I can hardly believe it’s November! It seems like just yesterday, and it was March and I was dreaming of things to come. This year has been a cycle of drought and rain, more drought than I’d like, unfortunately, It’s made me consider the flower garden areas and what I can do to make the more drought-tolerant.
The area above is the section that’s part of my garden redesign project for 2017. As you can see, certain plants thrived, while others just look lank and sad. There’s also the wire grass in the bottom left hand corner. It’s completely overtaken the daylilies and is impossible to remove at this point unless I dig everything up, which is going to happen soon, I think.
When I consider which plants thrived and which did not, I see a pattern emerging. Shrubs survived; the boxwoods, peonies (technically perennials but quite shrubby), and the holly all emerged winners. So too do the native perennials like the purple coneflower, which seems to live no matter what the weather throws at it.
Drought-tolerant plants like the area, too. Culinary sage, transplanted from a shady area in the rear of the garden to a more front-and-center location provided plenty of leaves for me to dry this past weekend to refill my spice rack. Lavender also thrives in the garden, a blessing since so many other plants struggle.
The area is sloped more than the picture reveals, and I think that increases the dryness factor, too. Water does run off the driveway somewhat during rainstorms, but it also rushes down the hillside. The plants and mulch help prevent erosion, but I think more runs off than I realize. The area dries out quickly.
As I ponder my garden redesign project, I realize a few things:
- My garden is a lot more complicated than I originally thought. There are many micro climates within this 22 x 12 area, as well as within the entire garden.
- I completely underestimated how much water the garden receives during the year. Annual rainfall is one thing, but if it all occurs spring and fall, then the summertime should be considered because the hot, dry conditions are brutal for water-loving plants.
- I need to stop fighting against what works. I resist planting marigolds because they’re so ‘common’ and I am tired of them. But they thrive and right now, they are the only color in that entire bed. And they’ll keep blooming until the hard frosts of December. I need to plant more of them, not less. I need to be open to new colors and varieties from among the plants I have found that work in my garden.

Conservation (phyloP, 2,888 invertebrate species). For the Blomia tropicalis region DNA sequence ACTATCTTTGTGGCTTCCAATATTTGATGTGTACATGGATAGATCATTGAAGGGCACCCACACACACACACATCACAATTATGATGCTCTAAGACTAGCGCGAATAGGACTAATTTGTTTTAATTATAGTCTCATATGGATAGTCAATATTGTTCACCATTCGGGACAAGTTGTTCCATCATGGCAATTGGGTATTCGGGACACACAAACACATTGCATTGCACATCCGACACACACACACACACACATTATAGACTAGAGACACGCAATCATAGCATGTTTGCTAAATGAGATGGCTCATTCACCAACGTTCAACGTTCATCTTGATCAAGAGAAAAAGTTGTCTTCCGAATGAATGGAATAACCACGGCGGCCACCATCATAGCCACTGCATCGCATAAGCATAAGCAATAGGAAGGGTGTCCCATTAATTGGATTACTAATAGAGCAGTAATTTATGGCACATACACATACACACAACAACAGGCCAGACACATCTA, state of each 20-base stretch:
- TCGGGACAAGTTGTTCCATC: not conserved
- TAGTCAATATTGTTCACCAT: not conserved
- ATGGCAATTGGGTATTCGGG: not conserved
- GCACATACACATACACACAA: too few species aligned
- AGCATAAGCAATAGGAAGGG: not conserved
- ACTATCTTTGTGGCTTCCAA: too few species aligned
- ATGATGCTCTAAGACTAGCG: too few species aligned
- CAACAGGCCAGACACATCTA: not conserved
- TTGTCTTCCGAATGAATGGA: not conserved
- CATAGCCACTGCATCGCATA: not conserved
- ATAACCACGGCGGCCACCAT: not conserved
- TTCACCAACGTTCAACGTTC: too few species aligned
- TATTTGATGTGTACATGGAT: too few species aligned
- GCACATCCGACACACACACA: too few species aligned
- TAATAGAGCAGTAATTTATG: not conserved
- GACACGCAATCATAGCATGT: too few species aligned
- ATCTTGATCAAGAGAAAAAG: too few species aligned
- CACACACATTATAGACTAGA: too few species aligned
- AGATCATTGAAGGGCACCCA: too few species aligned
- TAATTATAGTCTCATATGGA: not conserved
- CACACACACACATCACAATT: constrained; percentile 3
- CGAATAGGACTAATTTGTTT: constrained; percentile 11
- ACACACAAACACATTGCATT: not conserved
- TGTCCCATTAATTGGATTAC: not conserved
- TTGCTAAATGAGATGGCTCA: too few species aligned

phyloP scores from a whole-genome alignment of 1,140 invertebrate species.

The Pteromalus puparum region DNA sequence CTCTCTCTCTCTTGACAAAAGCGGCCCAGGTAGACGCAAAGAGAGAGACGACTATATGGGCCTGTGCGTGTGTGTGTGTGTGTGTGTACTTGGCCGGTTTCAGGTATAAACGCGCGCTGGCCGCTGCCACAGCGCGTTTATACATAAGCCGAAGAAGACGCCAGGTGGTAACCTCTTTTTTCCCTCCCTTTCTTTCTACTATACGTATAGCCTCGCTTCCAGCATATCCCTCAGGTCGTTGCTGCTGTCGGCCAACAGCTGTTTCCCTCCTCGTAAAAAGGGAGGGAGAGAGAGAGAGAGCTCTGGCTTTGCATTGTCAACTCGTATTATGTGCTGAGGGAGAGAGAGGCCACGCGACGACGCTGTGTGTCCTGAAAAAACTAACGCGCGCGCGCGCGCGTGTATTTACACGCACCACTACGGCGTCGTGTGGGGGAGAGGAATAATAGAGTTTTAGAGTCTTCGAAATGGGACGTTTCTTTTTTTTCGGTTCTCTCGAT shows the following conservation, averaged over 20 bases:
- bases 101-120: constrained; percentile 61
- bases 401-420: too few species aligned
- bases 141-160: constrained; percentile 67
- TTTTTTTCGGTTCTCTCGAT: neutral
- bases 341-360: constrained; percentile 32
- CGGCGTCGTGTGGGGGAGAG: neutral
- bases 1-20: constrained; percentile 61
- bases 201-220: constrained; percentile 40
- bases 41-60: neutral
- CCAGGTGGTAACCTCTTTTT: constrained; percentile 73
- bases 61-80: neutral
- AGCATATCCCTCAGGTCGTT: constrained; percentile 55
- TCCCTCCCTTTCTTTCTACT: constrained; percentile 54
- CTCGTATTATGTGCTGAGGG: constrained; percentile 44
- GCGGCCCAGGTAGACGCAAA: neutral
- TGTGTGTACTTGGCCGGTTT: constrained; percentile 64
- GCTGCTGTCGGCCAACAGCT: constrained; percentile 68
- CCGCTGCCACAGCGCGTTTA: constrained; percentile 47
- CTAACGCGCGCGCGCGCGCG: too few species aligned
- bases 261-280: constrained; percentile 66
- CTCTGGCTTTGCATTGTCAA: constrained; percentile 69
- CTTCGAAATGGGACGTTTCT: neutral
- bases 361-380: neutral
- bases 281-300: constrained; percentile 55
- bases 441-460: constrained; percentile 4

- If I forget to mulch, the garden remembers. We were late getting the mulch into the garden and had to stop because of the summer heat. We didn’t remove last year’s mulch, but it did begin to decompose. The garden really does need its annual one to two inches of mulch to keep it cool and moist.
- Native plants are probably the answer to my garden’s needs.
- I need to focus on the overall design, rather than just chuck in any plants I like, which is part of the problem now, and why it looks so much like a hodgepodge.
November is a great time to reflect on your garden. Here in zone 6b – 7, the garden is still green enough to show me where most of the plants are without hiding the garden design imperfections that summer’s bright blooms often do.
This month, I’ll be busy with garden clean up – both the perennial garden and the vegetable garden. Would you believe I am still picking green beans, peppers and tomatoes? The end of this week promises temperatures in the 30s overnight, so I think my vegetables will be finished for the season. But for now, I continue to pick and pick veggies until the last frost.
Happy gardening. Keep growing!
Jeanne Grunert is a certified Virginia Master Gardener and the author of several gardening books. Her garden articles, photographs, and interviews have been featured in The Herb Companion, Virginia Gardener, and Cultivate, the magazine of the National Farm Bureau. She is the founder of The Christian Herbalists group and a popular local lecturer on culinary herbs and herbs for health, raised bed gardening, and horticulture therapy.